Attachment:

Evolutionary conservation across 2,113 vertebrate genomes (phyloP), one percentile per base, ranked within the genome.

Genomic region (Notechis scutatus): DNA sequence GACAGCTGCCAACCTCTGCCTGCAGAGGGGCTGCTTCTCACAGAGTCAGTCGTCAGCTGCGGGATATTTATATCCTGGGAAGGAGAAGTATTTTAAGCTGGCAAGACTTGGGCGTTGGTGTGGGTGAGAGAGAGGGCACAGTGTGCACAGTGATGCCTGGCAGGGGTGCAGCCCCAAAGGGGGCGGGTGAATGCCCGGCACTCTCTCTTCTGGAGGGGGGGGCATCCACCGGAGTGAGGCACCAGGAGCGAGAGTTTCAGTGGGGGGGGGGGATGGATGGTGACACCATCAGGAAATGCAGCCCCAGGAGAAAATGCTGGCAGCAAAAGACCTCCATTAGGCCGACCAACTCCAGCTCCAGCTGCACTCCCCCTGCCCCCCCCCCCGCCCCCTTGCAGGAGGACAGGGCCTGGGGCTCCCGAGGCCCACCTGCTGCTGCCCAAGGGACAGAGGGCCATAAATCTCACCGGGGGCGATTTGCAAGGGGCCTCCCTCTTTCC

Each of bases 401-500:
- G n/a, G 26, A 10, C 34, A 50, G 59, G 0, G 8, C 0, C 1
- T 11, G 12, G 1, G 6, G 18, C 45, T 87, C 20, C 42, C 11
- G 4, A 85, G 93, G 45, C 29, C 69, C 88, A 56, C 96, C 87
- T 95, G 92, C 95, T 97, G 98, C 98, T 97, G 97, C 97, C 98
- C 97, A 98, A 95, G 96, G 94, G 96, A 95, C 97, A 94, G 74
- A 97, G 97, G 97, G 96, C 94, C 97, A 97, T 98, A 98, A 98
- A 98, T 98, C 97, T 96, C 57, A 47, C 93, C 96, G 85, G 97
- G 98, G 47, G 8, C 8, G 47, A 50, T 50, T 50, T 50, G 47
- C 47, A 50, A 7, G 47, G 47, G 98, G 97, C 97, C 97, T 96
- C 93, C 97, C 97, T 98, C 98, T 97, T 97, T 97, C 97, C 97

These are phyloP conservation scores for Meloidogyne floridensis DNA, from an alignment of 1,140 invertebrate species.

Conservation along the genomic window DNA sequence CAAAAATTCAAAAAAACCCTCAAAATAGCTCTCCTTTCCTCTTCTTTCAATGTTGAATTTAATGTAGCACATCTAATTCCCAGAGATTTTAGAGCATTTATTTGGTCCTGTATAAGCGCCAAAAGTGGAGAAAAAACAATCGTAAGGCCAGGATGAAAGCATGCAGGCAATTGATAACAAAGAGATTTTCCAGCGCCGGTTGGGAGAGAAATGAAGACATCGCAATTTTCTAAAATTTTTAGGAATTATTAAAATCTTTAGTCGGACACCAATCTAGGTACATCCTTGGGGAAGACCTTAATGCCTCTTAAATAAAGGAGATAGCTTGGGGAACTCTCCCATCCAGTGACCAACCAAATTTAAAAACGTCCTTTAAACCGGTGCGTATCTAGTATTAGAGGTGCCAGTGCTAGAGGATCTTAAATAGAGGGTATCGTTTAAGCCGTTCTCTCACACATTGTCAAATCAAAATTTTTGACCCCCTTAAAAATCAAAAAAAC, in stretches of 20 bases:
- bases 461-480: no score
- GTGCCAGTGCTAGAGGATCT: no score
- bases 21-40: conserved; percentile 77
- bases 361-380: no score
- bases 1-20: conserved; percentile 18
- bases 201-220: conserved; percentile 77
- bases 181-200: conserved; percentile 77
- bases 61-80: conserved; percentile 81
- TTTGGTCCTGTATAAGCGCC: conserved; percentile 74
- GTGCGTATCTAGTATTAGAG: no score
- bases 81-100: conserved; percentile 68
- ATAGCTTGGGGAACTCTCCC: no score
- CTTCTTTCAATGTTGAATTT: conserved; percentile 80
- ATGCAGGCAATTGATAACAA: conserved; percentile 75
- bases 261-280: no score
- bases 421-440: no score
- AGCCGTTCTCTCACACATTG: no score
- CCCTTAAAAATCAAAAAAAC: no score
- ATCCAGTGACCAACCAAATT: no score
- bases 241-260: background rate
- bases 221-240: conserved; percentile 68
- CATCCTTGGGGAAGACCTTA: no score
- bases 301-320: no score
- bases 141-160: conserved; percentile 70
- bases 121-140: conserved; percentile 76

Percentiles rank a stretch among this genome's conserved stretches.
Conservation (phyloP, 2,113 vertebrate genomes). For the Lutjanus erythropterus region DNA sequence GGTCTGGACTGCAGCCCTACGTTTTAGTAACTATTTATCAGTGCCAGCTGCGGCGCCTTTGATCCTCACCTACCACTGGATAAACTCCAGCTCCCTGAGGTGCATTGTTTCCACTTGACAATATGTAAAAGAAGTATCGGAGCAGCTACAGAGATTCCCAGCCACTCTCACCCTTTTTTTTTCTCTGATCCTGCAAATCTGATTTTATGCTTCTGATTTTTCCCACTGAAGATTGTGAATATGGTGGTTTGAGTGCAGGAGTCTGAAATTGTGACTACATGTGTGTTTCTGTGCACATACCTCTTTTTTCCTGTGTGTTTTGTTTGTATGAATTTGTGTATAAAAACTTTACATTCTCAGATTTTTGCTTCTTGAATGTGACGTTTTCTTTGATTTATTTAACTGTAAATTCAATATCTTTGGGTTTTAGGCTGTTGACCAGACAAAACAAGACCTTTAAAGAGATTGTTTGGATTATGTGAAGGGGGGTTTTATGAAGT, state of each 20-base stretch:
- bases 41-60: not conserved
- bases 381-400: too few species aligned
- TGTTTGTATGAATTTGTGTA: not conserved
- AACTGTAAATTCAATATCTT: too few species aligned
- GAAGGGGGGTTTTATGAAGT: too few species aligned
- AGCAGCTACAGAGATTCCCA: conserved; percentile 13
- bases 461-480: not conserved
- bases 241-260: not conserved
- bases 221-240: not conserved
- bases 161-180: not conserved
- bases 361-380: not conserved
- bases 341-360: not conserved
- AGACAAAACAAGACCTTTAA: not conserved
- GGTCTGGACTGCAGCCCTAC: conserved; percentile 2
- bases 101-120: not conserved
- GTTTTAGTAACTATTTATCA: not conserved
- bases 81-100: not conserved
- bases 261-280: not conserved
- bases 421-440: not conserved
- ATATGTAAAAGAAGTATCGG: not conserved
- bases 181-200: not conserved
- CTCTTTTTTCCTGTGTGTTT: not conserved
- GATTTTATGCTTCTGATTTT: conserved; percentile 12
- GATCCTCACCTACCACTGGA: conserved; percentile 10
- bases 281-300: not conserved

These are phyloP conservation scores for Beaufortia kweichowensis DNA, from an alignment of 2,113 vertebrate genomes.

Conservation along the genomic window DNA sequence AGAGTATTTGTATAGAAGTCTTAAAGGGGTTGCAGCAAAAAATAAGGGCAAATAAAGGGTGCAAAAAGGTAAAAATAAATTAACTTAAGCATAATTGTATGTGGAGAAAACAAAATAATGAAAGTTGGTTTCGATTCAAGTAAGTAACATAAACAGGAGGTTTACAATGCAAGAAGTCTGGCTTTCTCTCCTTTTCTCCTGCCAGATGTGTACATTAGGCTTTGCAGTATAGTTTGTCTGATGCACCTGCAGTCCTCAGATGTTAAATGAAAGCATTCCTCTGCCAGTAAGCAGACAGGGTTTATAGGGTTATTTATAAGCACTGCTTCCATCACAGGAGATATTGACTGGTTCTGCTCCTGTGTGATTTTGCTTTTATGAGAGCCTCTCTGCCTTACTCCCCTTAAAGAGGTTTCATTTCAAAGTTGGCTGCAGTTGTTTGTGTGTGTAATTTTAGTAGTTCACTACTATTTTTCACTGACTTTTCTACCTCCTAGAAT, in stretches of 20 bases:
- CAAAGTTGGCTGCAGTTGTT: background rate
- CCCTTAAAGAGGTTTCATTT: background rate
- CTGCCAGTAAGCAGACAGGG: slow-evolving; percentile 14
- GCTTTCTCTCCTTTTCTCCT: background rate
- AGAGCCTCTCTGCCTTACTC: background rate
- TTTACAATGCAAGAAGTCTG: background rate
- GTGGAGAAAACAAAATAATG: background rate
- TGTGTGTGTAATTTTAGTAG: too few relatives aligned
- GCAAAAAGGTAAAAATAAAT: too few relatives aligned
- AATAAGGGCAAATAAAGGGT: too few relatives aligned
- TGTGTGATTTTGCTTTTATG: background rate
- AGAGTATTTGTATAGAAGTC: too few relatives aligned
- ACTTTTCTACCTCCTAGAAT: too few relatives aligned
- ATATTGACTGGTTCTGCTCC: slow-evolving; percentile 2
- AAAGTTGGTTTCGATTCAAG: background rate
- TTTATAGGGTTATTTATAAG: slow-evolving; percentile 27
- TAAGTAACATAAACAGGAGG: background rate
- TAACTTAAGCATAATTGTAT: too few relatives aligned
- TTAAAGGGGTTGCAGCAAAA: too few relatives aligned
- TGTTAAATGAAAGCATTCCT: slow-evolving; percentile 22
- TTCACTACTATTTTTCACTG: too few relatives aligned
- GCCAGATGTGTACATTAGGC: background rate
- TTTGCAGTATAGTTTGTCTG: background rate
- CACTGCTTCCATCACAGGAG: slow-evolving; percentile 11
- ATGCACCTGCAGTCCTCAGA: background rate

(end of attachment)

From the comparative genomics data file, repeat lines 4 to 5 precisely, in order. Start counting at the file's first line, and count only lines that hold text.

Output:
- G n/a, G 26, A 10, C 34, A 50, G 59, G 0, G 8, C 0, C 1
- T 11, G 12, G 1, G 6, G 18, C 45, T 87, C 20, C 42, C 11